Terry Beene reminds readers, “Thanks for another great newsletter. The 41st Terry Awards will be televised on the Farm and Ranch channel Roku and Amazon TV September 22 in Branson Missouri at the Baldknobbers Theatre. Show starts at 6:00 pm. Everyone welcome.”

David Markham in the United Kingdom says, “Thank you once again for a very interesting read on the PIG. I used to laugh when Bob Wills would always say when singing, first here comes the pig ha ha he was a funny dude, old Bob and Tommy Duncan were. Tommy was a fantastic country singer but he tried to sing in between laughing on a song. I thought Billy Sherill was a great country music promoter to our Tammy. She had the best vocals ever and could climb to any height. I’m sad she died so young.”

Larry Cohn writes, “I was Billy Sherrill’s ‘boss’ at CBS. Delighted to see him win the award, even after such a long time and his untimely death. At one of our Epic meetings at CBS in NYC, Glenn Sutton got bored. To liven up things, he took out his false teeth and put them on the conference table. The attendees were aghast ‘cept for me, as I had come to expect and accept…the unexpected from Glenn. Then there was the time he woke up in jail in Murfreesboro with not an iota of recollection as to how/why/when he got there. Never a dull moment with him, as I’ve said before.”

Sherwin Linton in Minneapolis says, “I continue to enjoy your newsletters. I learn a lot from them as well. I am wondering if you would like to come to the State Fair and be with us again. You could open our 2:00 pm Thursday show with about 10 minutes and accent your military experience and books. It’s always nice to see you and people do appreciate your stories and have an opportunity to see and purchase your books.”

Diane: Thanks for the invitation, Sherwin. I’ll see you at the South Dakota State Fair in Huron on August 29.


I don’t remember how I got hooked up with Ernie Ashworth for this telephone interview on February 21, 2003. I might have met him backstage at the Grand Ole Opry. Best known for his number one hit, “Talk Back Trembling Lips,” the Alabama native died in Nashville in 2009, at age 80.

I wasn’t around Faron all that much, but I was a real big fan of his. I did some shows with him. All I can say is, around Betty and me, he was one of the most polite people we’d ever met. I’ve heard around other people he cussed like a sailor, but around us he did not. He slipped up one night, and he apologized and said, “I’m so sorry.”

I had played somewhere, and he had appeared the week before. On his show he always did a thing called That Little Girl of Mine. He’d get some little girl out of the audience, and he’d hold her in his lap while he sang the song to her. He got the little girl up on stage, and she spit in his face, and he turned her across his lap and whipped her. I saw Faron after that, and I asked him [if he really did that] and he said, “Yes, I did. She spit in my face and I spanked her. It cost me $2500 but it was worth it.” I think I woulda got mad, too, and anybody else.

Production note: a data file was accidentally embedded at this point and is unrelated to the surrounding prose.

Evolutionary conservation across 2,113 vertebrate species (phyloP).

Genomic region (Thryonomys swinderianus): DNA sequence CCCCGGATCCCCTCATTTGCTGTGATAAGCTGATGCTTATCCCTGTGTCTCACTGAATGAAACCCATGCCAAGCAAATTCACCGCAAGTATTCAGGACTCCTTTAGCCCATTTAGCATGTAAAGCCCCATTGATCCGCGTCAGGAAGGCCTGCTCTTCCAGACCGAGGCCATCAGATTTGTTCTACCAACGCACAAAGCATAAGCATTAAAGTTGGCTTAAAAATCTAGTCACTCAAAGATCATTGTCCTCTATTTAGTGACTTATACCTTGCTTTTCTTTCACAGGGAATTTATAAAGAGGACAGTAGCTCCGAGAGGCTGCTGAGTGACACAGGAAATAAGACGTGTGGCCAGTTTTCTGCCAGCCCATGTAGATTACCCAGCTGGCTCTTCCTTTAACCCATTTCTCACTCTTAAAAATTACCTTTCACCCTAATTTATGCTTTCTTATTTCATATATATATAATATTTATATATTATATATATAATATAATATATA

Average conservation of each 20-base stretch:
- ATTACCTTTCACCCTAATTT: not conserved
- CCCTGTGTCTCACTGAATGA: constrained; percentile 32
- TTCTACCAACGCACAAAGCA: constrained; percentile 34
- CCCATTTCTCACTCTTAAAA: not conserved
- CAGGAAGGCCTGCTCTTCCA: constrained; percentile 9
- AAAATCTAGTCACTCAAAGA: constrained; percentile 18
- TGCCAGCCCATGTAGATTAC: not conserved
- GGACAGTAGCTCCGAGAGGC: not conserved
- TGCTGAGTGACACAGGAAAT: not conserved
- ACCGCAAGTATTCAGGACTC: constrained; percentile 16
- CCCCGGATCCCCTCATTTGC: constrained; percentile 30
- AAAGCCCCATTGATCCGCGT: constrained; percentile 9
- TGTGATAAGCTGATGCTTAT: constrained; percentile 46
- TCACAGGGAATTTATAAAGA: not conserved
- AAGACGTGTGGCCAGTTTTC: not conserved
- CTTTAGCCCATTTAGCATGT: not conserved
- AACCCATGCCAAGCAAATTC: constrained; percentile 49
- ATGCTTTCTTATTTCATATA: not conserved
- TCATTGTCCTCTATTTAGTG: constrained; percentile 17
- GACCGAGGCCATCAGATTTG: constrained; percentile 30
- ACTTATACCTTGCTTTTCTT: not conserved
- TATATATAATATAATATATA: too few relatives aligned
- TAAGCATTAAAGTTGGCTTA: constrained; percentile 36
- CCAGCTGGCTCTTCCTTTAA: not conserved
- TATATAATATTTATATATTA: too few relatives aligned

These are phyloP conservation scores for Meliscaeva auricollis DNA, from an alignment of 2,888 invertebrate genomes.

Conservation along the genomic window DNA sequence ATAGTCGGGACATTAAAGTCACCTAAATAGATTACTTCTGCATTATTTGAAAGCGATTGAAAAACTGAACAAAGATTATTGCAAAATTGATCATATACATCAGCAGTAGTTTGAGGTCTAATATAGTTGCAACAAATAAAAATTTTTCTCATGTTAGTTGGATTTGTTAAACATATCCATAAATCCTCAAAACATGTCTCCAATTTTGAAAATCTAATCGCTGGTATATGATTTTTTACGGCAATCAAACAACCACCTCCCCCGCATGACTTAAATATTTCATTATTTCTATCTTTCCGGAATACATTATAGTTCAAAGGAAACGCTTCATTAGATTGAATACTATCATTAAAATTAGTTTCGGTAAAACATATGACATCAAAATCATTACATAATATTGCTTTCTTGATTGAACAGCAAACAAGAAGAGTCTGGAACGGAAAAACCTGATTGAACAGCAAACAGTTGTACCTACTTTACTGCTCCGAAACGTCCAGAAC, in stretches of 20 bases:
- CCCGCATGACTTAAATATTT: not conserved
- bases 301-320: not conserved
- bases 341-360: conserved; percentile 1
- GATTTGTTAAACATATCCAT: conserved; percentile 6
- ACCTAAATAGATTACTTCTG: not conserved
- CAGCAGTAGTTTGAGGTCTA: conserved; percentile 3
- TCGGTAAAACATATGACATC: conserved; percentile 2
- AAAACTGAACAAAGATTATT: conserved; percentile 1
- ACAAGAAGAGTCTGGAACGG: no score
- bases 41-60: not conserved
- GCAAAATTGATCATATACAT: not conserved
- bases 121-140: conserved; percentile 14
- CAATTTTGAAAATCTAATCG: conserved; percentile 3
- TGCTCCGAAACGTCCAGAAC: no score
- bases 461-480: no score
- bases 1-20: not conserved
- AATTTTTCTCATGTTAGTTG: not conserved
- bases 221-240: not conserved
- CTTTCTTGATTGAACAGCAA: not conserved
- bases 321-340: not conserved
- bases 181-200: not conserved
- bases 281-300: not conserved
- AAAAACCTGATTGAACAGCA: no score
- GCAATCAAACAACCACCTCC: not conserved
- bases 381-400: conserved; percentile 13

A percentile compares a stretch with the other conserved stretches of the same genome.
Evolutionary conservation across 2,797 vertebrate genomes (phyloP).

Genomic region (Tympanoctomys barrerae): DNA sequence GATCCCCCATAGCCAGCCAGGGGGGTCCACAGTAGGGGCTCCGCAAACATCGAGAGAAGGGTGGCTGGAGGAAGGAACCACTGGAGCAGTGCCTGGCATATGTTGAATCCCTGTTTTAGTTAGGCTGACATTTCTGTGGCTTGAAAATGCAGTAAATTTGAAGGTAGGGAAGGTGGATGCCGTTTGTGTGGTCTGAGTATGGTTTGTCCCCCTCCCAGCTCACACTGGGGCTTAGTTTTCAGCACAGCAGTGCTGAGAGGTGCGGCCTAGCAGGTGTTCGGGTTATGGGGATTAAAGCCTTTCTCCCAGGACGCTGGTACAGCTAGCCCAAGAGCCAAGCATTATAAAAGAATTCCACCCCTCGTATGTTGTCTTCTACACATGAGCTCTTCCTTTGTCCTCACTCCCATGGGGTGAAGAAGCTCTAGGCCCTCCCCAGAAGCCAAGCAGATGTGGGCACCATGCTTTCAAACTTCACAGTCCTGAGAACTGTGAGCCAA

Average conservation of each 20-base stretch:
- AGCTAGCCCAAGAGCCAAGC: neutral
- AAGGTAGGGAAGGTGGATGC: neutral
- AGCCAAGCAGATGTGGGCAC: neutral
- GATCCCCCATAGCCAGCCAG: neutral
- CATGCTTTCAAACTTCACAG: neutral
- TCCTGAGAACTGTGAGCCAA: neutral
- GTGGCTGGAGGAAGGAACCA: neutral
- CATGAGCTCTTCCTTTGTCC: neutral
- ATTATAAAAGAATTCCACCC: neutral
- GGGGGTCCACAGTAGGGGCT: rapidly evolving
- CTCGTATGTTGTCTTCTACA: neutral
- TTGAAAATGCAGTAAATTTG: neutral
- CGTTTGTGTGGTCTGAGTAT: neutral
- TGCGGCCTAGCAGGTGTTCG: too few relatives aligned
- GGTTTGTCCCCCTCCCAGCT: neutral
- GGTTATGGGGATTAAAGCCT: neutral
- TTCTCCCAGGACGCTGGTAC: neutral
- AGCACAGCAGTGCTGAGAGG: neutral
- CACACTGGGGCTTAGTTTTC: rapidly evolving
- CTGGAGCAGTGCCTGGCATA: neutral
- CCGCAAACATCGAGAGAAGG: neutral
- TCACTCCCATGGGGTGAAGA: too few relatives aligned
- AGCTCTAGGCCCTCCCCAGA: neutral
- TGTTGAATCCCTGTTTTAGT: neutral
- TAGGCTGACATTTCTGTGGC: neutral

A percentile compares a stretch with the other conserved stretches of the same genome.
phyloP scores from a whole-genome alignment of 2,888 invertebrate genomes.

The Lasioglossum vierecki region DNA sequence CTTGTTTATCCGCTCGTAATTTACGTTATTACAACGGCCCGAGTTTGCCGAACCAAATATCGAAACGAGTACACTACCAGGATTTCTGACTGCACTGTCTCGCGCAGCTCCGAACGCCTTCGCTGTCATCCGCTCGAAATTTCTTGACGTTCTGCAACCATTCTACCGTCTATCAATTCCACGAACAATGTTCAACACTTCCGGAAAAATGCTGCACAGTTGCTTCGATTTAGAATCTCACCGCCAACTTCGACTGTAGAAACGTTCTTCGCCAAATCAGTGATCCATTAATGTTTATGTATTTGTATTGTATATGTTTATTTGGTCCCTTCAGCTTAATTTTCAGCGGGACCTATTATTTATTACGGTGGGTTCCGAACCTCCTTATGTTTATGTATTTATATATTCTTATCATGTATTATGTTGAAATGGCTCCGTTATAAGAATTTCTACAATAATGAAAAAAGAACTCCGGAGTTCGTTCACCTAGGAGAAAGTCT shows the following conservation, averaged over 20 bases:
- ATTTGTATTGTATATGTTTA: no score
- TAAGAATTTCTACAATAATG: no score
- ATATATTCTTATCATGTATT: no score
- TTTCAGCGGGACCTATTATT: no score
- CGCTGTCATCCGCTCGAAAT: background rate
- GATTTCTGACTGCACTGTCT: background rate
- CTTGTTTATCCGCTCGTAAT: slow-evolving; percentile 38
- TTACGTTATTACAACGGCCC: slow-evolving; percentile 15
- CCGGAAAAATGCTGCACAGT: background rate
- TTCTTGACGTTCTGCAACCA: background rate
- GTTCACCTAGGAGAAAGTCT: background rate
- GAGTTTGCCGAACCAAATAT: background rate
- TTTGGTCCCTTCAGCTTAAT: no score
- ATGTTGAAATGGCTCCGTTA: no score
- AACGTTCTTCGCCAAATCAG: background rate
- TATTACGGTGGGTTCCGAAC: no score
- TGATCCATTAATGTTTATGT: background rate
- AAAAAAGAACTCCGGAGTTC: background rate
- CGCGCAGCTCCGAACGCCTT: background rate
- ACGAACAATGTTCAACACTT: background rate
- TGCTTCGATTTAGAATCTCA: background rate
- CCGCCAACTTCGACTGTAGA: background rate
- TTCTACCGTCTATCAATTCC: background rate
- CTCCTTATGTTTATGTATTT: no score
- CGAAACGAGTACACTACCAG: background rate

Basically what I remember about him is around us he was very, very nice. I’d go on the Opry with him, but we really never did socialize. Back in them days I did my part of it, too. We’d sit around Tootsies and drink a beer to two, with a bunch of other people. I wasn’t around him enough to know much about him. But I do remember how nice he was around us.

He did an early morning show on WSM. This lady who used to come to the club where I played, she would talk about how much she admired Faron Young’s singing. She might have listened to him early in the morning because he played on that 5:30 show. I came in ’51 then, I guess. I left in ’57. I remember when he had his early morning show. I was in Nashville then. No, I never got up that early [to listen to his show]. I was working in the daytime at Apco Manufacturing Company and playing music just about every night, until three o’clock in the morning. I’d run home and have to be at work at seven o’clock.

I came to the Opry March the seventh 1964. I remember seeing him at the Opry. For some reason we didn’t run in the same crowd. Although I’d see him at Tootsies. We’d have a brew or two between shows.

I heard a lot of stories about Faron Young, like the fights he got in, but I was never around him when this happened. I just remember he was courteous to us. I wish I could think of something else, but it’s been so, so many years. I wish I had more, but I know it’s going to be a good story when you get through with it. Good luck to you.


The new Randy Travis memoir, Forever and Ever, Amen: A Memoir of Music, Faith, and Braving the Storms of Life, is coauthored by Ken Abraham, who has helped other celebrities tell their stories. He did a great job on Randy’s memoir, considering Randy doesn’t remember parts of his own story, due to his stroke, and had to rely on others. The book could be described as a two-part story, the Lib half and the Mary half. Lib Hatcher took Randy from a teenager headed for jail in 1975 to a country music sensation. They married in 1991, when he was 32 and she was 50; they divorced in 2010. She is mentioned as little as possible, and mostly negatively, in this memoir. Randy’s second and current wife is Mary Davis, who weathered his stroke with him and is helping him rebuild his life. Forever and Ever, Amen answers the questions I had about what happened in his life. Here’s my published review: http://internetreviewofbooks.blogspot.com/2019/07/forever-and-ever-amen.html